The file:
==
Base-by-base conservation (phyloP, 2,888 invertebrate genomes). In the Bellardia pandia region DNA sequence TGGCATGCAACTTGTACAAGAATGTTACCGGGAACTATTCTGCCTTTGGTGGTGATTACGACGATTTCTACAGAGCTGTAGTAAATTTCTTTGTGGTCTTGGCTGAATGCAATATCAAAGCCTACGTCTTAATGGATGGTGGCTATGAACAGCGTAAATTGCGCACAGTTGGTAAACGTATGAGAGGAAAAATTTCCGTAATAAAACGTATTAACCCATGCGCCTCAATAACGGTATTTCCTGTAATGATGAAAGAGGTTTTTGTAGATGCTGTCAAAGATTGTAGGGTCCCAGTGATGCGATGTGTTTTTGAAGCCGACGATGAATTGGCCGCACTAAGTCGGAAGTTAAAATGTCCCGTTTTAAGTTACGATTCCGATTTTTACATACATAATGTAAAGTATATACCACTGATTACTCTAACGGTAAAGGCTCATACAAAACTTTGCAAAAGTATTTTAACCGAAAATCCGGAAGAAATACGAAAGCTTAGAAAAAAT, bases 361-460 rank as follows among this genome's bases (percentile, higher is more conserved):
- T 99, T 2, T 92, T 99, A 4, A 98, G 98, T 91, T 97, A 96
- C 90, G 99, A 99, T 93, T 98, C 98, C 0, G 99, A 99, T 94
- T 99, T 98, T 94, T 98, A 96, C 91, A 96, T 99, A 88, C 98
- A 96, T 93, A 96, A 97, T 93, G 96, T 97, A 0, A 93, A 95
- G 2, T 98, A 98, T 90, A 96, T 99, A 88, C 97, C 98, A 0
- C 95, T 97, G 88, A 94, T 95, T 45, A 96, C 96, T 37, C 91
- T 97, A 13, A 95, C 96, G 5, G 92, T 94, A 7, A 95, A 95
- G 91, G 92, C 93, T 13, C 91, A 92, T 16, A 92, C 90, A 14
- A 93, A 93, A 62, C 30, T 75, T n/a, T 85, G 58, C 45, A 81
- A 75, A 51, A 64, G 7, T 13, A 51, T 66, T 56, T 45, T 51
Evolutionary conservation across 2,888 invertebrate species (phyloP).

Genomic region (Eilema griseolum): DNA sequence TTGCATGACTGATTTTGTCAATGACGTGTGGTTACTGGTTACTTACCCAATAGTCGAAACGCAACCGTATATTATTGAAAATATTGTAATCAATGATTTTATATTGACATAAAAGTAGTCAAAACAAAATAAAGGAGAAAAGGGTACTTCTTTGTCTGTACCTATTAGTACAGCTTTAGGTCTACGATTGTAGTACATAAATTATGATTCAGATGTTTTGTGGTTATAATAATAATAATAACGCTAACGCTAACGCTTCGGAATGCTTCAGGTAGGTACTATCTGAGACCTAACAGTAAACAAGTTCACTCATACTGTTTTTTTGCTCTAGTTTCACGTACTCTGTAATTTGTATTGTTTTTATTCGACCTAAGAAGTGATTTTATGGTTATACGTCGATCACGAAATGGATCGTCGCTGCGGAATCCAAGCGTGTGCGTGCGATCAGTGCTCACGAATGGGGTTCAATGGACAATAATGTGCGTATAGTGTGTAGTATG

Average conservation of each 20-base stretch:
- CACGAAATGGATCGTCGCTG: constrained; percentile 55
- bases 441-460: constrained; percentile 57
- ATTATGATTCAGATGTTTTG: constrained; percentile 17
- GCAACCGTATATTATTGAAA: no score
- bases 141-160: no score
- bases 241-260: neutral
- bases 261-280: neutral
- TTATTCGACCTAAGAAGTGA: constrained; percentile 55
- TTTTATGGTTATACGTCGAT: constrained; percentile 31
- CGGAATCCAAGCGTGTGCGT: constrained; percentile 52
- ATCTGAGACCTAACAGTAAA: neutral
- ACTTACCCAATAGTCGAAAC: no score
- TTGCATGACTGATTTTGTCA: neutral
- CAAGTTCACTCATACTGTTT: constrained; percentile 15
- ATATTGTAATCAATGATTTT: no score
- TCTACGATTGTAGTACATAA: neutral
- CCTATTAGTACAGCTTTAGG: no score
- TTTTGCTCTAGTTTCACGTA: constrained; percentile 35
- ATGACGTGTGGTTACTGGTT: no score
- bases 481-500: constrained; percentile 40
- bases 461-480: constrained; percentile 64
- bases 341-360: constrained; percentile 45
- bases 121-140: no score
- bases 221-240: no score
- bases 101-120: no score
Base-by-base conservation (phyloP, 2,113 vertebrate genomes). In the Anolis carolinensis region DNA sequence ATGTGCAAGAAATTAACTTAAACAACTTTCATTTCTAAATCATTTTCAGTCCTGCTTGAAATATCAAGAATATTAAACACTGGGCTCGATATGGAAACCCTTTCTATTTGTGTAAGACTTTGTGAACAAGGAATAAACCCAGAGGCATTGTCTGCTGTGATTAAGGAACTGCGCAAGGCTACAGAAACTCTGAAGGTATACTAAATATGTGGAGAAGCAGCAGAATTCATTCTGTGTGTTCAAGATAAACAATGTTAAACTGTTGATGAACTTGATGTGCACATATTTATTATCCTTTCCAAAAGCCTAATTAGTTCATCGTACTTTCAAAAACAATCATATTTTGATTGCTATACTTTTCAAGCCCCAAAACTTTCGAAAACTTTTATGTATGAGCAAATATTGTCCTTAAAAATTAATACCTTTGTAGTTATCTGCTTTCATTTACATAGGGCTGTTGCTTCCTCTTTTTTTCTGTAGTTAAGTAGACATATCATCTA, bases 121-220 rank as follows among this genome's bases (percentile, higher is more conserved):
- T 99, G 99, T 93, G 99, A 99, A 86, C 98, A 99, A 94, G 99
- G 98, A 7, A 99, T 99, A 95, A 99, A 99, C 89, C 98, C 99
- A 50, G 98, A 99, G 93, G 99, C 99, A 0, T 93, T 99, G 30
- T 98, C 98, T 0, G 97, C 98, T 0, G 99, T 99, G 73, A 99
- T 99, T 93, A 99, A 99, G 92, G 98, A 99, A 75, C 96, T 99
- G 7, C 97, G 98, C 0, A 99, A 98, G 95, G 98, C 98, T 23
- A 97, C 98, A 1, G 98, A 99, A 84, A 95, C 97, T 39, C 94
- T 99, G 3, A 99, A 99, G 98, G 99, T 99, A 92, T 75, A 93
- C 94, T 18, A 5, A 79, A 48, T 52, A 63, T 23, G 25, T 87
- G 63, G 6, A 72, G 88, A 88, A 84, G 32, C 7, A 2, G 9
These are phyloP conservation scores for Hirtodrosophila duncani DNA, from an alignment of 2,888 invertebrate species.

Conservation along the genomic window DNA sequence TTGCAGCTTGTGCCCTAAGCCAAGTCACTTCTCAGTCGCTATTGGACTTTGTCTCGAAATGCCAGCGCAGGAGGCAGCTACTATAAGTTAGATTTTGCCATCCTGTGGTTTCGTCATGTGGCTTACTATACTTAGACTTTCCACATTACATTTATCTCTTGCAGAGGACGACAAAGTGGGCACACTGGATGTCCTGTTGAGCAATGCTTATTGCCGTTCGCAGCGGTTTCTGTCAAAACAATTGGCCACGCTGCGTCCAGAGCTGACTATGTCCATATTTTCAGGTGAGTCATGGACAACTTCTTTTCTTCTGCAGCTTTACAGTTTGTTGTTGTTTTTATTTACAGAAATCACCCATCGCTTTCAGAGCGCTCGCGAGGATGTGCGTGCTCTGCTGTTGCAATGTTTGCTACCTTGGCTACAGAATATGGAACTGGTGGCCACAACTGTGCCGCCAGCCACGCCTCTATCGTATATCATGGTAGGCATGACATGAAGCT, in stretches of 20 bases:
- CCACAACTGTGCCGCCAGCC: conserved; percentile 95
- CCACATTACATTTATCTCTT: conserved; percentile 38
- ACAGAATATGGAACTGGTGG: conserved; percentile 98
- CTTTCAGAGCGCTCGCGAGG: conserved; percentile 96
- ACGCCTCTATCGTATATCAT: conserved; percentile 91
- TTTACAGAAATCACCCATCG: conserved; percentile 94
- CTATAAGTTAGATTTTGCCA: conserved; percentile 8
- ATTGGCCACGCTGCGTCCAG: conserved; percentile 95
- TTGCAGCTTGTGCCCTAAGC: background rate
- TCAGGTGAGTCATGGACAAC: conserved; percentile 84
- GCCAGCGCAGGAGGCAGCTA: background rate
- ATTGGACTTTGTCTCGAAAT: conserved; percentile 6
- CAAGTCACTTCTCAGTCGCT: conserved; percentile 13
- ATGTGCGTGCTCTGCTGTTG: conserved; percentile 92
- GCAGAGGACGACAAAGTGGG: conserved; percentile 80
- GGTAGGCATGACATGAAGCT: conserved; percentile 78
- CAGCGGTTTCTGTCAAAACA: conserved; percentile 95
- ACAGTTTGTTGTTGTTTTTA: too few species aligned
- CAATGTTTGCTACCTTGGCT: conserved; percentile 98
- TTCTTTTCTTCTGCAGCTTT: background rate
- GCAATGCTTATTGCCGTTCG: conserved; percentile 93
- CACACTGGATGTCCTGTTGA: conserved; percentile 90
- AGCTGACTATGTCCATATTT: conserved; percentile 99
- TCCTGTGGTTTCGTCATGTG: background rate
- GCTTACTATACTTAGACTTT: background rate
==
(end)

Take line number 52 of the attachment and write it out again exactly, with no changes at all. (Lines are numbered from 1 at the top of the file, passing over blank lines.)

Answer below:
Conservation along the genomic window DNA sequence TTGCAGCTTGTGCCCTAAGCCAAGTCACTTCTCAGTCGCTATTGGACTTTGTCTCGAAATGCCAGCGCAGGAGGCAGCTACTATAAGTTAGATTTTGCCATCCTGTGGTTTCGTCATGTGGCTTACTATACTTAGACTTTCCACATTACATTTATCTCTTGCAGAGGACGACAAAGTGGGCACACTGGATGTCCTGTTGAGCAATGCTTATTGCCGTTCGCAGCGGTTTCTGTCAAAACAATTGGCCACGCTGCGTCCAGAGCTGACTATGTCCATATTTTCAGGTGAGTCATGGACAACTTCTTTTCTTCTGCAGCTTTACAGTTTGTTGTTGTTTTTATTTACAGAAATCACCCATCGCTTTCAGAGCGCTCGCGAGGATGTGCGTGCTCTGCTGTTGCAATGTTTGCTACCTTGGCTACAGAATATGGAACTGGTGGCCACAACTGTGCCGCCAGCCACGCCTCTATCGTATATCATGGTAGGCATGACATGAAGCT, in stretches of 20 bases: